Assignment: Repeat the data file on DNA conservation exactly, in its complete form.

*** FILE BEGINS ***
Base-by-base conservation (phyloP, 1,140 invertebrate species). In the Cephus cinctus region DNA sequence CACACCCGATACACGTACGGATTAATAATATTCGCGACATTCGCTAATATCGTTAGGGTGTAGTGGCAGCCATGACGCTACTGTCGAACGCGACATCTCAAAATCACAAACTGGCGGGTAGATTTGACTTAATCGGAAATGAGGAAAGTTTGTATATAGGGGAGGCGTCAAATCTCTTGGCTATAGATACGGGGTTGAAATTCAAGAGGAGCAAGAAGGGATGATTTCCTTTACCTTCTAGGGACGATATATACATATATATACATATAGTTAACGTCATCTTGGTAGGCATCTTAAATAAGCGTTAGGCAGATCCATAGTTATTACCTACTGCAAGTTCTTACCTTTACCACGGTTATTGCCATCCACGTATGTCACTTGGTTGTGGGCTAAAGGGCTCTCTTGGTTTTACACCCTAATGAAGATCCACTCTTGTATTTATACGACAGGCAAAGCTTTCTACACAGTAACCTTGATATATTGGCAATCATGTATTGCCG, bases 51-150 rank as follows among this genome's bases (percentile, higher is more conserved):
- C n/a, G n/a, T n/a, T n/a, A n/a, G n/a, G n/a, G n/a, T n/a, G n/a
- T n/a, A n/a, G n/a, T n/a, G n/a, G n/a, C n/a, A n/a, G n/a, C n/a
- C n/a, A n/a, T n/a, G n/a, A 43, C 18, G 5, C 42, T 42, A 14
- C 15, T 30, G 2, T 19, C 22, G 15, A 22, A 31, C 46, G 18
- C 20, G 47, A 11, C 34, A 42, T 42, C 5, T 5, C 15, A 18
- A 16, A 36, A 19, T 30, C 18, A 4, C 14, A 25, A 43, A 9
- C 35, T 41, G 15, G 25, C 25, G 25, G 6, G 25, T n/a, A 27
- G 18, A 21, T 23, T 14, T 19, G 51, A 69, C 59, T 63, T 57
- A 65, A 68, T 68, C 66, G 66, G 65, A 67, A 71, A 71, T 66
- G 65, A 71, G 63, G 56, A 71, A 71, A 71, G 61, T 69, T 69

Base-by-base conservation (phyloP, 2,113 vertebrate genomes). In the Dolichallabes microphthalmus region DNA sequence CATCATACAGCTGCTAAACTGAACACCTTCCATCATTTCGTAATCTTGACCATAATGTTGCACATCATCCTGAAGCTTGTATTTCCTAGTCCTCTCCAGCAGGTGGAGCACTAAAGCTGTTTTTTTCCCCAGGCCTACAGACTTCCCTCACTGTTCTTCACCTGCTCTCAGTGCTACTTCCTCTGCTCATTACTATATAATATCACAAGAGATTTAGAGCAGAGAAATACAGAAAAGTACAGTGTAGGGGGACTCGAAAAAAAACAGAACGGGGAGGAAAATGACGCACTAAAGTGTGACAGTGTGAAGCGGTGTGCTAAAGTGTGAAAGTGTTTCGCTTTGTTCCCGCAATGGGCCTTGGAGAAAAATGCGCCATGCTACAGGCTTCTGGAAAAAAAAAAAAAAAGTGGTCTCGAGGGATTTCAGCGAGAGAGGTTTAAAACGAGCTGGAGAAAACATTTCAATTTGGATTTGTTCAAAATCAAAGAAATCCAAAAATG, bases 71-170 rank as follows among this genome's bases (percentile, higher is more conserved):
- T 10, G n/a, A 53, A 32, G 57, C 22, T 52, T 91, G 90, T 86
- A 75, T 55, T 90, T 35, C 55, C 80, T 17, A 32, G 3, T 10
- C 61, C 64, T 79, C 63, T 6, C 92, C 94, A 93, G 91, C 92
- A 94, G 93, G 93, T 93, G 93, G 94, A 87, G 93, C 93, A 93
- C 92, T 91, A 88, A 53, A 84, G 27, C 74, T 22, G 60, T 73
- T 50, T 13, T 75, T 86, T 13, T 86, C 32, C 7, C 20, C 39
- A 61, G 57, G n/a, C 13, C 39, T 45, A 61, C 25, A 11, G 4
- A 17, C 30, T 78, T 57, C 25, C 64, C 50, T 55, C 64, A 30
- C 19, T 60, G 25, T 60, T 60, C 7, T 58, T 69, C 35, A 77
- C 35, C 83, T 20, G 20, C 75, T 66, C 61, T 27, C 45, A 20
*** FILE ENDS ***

Base-by-base conservation (phyloP, 1,140 invertebrate species). In the Cephus cinctus region DNA sequence CACACCCGATACACGTACGGATTAATAATATTCGCGACATTCGCTAATATCGTTAGGGTGTAGTGGCAGCCATGACGCTACTGTCGAACGCGACATCTCAAAATCACAAACTGGCGGGTAGATTTGACTTAATCGGAAATGAGGAAAGTTTGTATATAGGGGAGGCGTCAAATCTCTTGGCTATAGATACGGGGTTGAAATTCAAGAGGAGCAAGAAGGGATGATTTCCTTTACCTTCTAGGGACGATATATACATATATATACATATAGTTAACGTCATCTTGGTAGGCATCTTAAATAAGCGTTAGGCAGATCCATAGTTATTACCTACTGCAAGTTCTTACCTTTACCACGGTTATTGCCATCCACGTATGTCACTTGGTTGTGGGCTAAAGGGCTCTCTTGGTTTTACACCCTAATGAAGATCCACTCTTGTATTTATACGACAGGCAAAGCTTTCTACACAGTAACCTTGATATATTGGCAATCATGTATTGCCG, bases 51-150 rank as follows among this genome's bases (percentile, higher is more conserved):
- C n/a, G n/a, T n/a, T n/a, A n/a, G n/a, G n/a, G n/a, T n/a, G n/a
- T n/a, A n/a, G n/a, T n/a, G n/a, G n/a, C n/a, A n/a, G n/a, C n/a
- C n/a, A n/a, T n/a, G n/a, A 43, C 18, G 5, C 42, T 42, A 14
- C 15, T 30, G 2, T 19, C 22, G 15, A 22, A 31, C 46, G 18
- C 20, G 47, A 11, C 34, A 42, T 42, C 5, T 5, C 15, A 18
- A 16, A 36, A 19, T 30, C 18, A 4, C 14, A 25, A 43, A 9
- C 35, T 41, G 15, G 25, C 25, G 25, G 6, G 25, T n/a, A 27
- G 18, A 21, T 23, T 14, T 19, G 51, A 69, C 59, T 63, T 57
- A 65, A 68, T 68, C 66, G 66, G 65, A 67, A 71, A 71, T 66
- G 65, A 71, G 63, G 56, A 71, A 71, A 71, G 61, T 69, T 69

Base-by-base conservation (phyloP, 2,113 vertebrate genomes). In the Dolichallabes microphthalmus region DNA sequence CATCATACAGCTGCTAAACTGAACACCTTCCATCATTTCGTAATCTTGACCATAATGTTGCACATCATCCTGAAGCTTGTATTTCCTAGTCCTCTCCAGCAGGTGGAGCACTAAAGCTGTTTTTTTCCCCAGGCCTACAGACTTCCCTCACTGTTCTTCACCTGCTCTCAGTGCTACTTCCTCTGCTCATTACTATATAATATCACAAGAGATTTAGAGCAGAGAAATACAGAAAAGTACAGTGTAGGGGGACTCGAAAAAAAACAGAACGGGGAGGAAAATGACGCACTAAAGTGTGACAGTGTGAAGCGGTGTGCTAAAGTGTGAAAGTGTTTCGCTTTGTTCCCGCAATGGGCCTTGGAGAAAAATGCGCCATGCTACAGGCTTCTGGAAAAAAAAAAAAAAAGTGGTCTCGAGGGATTTCAGCGAGAGAGGTTTAAAACGAGCTGGAGAAAACATTTCAATTTGGATTTGTTCAAAATCAAAGAAATCCAAAAATG, bases 71-170 rank as follows among this genome's bases (percentile, higher is more conserved):
- T 10, G n/a, A 53, A 32, G 57, C 22, T 52, T 91, G 90, T 86
- A 75, T 55, T 90, T 35, C 55, C 80, T 17, A 32, G 3, T 10
- C 61, C 64, T 79, C 63, T 6, C 92, C 94, A 93, G 91, C 92
- A 94, G 93, G 93, T 93, G 93, G 94, A 87, G 93, C 93, A 93
- C 92, T 91, A 88, A 53, A 84, G 27, C 74, T 22, G 60, T 73
- T 50, T 13, T 75, T 86, T 13, T 86, C 32, C 7, C 20, C 39
- A 61, G 57, G n/a, C 13, C 39, T 45, A 61, C 25, A 11, G 4
- A 17, C 30, T 78, T 57, C 25, C 64, C 50, T 55, C 64, A 30
- C 19, T 60, G 25, T 60, T 60, C 7, T 58, T 69, C 35, A 77
- C 35, C 83, T 20, G 20, C 75, T 66, C 61, T 27, C 45, A 20